Admittedly, being that we generally stay away from posts involving game recaps, I was still a bit torn as to whether to write a story regarding Cody Bellinger‘s monumental evening on Saturday against the Marlins. Furthermore, I thought there would be a small chance that Bellinger would capture his third NL Player of the Week award on Monday, so I figured I’d put something together then, oblivious to the series that Washington’s Anthony Rendon had against the Reds over the weekend. Regardless, I figured it’s about time to give the latest rookie sensation of the Dodgers some well-deserved ink. And considering it’s been awhile since we’ve cited some witty song lyrics, I was even gonna drop a few lines from the 1999 Fatboy Slim hit song, but I decided to save those for a point later in the year when the more prestigious awards began to roll in.
So let’s start with the cycle. From the countless stories across the web, we already know that Bellinger became the first Dodgers rookie to hit for the cycle. He’s the fifth Dodgers player to hit for the cycle since the end of World War II, a list that features two players since the move to Los Angeles — Orlando Hudson and Wes Parker, in addition to a pair of Brooklyn Dodgers legends in Gil Hodges and the great Jackie Robinson. At age 22, Bellinger is the sixth-youngest player to hit for the cycle in the live ball era, and the youngest since 21-year-old Mike Trout in 2013.
Perhaps the most staggering statistic surrounding the Scottsdale native is the fact the Dodgers have posted a 55-18 record in games which Bellinger has appeared. Prior to his arrival on April 25, Los Angeles had a record of 9-11, and was in third place in the West, trailing the Rockies by 3-1/2 games and the Diamondbacks by five. At the present moment, the Dodgers lead second-place Arizona by a whopping 10-1/2 games. The Dodgers have now won 29 of their past 33 games. The last time they did that, according to ESPN Stats and Info, was in the year 1899.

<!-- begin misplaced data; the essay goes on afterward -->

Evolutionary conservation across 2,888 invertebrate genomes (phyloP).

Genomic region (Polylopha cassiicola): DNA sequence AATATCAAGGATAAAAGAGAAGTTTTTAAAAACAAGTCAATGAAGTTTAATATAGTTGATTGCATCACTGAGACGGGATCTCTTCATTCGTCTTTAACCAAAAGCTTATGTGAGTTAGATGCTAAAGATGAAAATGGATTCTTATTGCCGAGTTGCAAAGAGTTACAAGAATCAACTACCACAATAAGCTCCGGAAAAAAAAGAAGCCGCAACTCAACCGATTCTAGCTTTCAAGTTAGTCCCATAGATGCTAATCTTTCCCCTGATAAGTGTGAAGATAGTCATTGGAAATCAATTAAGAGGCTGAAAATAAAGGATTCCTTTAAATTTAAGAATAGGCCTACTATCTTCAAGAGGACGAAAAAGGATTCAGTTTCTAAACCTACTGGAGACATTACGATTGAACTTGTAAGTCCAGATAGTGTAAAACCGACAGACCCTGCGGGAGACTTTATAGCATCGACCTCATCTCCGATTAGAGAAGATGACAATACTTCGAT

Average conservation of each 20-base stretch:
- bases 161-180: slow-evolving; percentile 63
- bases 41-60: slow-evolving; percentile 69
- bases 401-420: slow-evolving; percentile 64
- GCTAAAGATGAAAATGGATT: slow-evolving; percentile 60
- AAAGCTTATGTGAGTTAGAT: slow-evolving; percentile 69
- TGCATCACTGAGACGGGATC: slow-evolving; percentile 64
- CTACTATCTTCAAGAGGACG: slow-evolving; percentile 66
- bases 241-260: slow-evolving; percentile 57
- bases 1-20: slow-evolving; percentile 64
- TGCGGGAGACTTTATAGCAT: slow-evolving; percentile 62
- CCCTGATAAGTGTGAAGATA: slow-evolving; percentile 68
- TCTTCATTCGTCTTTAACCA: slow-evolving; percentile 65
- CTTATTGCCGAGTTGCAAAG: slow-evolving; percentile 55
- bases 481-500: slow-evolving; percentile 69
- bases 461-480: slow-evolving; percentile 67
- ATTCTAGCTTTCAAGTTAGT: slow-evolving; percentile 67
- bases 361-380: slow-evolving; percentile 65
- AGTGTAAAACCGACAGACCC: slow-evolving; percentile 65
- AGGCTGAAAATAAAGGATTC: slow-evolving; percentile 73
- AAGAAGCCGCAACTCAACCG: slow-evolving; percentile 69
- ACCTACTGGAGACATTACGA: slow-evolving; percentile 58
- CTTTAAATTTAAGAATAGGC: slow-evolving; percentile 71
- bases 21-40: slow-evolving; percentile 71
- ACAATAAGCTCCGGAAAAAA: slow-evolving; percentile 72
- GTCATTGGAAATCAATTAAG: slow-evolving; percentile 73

Entering Tuesday evening’s game against the White Sox, Bellinger’s slash line is .268/.348/.632, alongside 26 long balls, 61 RBI, 52 runs scored, 34 walks, 16 doubles, two triples and five stolen bases. His slugging percentage is best in the National League, and his 26 home runs are tied for second. He also has six multi-home run games to his credit.
Needless to say, at his current rate of production, Bellinger won’t only be a cinch for the NL Rookie of the Year, but he’ll probably lead the conversation for the National League MVP.
Yet perhaps most impressive of all is the fact that he’s humble, and puts the team before himself while handling his baseball stardom with a very professional attitude.
“The great thing about Cody is, he doesn’t get too far out of each moment,” skipper Dave Roberts said about the youngster. “At the end of this season, it’ll be great for him to look back at what he accomplished and what we accomplished as a team. Cody just has really good perspective on things. It’s a wave that he’s never been on, but he’s enjoying the ride.”
Before the 2017 campaign began, very few familiar with the club anticipated Bellinger’s arrival to the big leagues to happen so soon. And once he did arrive, very few expected him to stay for an extended period of time. From the moment he first stepped onto the field, it’s certainly been a wild ride full of surprises, joy and exhilaration. Whether it was a group decision, or a recommendation by one particular member of the Los Angeles management crew, the choice of bringing up Bellinger to the bigs in April was no doubt the team’s turning point of the year.
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